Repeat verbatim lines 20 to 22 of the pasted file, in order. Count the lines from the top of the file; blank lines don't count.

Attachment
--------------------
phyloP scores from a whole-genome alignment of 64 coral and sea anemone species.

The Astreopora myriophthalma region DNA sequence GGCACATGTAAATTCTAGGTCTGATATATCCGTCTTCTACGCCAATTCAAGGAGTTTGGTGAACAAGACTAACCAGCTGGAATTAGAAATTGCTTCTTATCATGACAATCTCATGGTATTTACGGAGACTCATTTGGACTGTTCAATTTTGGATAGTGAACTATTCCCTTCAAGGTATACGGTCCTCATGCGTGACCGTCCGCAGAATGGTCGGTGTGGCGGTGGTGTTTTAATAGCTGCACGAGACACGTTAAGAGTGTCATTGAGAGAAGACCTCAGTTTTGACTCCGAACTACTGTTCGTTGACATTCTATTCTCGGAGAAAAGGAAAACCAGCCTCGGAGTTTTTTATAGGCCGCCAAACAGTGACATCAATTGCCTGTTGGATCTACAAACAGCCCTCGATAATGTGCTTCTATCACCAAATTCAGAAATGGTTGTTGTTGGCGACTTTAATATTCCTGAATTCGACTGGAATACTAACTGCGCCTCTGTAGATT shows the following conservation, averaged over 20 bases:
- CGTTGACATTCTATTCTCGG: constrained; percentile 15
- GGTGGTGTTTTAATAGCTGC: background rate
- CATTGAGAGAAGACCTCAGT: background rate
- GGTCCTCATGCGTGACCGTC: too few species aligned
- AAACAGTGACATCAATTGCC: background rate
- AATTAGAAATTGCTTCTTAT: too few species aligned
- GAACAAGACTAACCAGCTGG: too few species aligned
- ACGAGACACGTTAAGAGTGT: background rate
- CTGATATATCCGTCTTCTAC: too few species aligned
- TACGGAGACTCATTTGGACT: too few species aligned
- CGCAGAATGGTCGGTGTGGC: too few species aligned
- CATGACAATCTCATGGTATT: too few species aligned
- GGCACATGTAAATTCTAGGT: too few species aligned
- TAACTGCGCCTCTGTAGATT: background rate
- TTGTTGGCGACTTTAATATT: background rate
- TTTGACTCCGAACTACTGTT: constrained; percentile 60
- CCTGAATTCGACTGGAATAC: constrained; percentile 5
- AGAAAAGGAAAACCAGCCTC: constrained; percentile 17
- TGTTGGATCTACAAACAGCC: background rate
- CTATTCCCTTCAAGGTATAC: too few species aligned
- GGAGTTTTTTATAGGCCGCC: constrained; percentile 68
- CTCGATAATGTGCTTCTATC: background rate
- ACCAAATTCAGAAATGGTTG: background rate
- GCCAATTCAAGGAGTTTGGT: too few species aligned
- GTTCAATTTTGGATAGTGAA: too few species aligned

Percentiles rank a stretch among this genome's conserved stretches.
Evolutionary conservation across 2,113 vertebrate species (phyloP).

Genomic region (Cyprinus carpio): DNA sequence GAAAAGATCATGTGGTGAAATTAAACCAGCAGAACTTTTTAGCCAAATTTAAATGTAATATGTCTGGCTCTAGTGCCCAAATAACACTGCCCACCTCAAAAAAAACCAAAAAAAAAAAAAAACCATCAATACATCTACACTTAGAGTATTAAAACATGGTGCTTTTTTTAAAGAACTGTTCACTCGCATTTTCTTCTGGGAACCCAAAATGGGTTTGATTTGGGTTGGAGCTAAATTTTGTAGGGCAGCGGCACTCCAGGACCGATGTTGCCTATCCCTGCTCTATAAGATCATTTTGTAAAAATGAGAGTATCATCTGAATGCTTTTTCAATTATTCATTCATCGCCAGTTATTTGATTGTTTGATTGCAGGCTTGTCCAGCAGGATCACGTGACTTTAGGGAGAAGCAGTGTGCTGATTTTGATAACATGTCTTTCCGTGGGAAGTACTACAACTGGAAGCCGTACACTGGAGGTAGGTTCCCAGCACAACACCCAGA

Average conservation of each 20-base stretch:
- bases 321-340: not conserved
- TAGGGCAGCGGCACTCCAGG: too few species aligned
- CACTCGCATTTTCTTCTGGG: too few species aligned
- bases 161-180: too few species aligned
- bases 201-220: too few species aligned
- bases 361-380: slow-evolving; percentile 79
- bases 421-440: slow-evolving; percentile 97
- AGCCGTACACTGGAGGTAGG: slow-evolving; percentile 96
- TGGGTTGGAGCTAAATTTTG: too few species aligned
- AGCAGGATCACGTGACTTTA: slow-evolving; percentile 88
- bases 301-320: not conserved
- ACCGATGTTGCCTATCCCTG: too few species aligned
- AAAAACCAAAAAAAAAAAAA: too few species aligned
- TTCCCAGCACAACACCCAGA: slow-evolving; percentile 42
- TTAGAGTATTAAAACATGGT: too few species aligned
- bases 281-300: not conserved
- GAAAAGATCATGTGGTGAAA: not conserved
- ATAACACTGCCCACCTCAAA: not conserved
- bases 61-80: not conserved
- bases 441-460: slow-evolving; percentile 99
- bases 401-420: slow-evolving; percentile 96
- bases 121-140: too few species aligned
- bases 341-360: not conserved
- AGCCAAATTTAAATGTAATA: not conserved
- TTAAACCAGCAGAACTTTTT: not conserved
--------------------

- AGAAAAGGAAAACCAGCCTC: constrained; percentile 17
- TGTTGGATCTACAAACAGCC: background rate
- CTATTCCCTTCAAGGTATAC: too few species aligned